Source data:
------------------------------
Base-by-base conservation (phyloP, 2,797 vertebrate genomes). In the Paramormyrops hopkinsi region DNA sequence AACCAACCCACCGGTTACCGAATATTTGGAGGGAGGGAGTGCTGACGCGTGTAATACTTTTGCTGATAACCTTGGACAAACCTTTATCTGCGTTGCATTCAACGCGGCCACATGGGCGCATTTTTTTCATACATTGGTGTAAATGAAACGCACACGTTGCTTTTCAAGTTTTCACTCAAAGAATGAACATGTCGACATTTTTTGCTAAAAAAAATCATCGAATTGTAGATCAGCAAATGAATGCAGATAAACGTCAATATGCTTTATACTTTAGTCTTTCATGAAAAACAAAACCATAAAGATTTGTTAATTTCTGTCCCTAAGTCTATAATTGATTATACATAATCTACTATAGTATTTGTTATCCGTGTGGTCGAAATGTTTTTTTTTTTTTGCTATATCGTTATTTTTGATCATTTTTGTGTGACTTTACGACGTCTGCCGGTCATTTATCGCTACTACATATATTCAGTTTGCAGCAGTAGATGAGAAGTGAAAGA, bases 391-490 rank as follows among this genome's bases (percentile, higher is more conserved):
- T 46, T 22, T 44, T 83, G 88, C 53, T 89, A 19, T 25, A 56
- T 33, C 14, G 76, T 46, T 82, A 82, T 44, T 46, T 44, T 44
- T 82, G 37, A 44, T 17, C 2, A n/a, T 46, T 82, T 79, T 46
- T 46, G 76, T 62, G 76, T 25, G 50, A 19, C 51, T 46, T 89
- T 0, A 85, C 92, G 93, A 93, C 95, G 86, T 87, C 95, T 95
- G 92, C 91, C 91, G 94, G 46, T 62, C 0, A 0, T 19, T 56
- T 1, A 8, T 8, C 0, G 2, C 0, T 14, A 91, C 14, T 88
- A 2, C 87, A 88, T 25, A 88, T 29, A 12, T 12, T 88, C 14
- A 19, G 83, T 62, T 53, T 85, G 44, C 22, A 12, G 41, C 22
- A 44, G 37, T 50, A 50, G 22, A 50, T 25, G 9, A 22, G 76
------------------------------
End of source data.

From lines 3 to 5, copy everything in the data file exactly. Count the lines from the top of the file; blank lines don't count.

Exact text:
- T 33, C 14, G 76, T 46, T 82, A 82, T 44, T 46, T 44, T 44
- T 82, G 37, A 44, T 17, C 2, A n/a, T 46, T 82, T 79, T 46
- T 46, G 76, T 62, G 76, T 25, G 50, A 19, C 51, T 46, T 89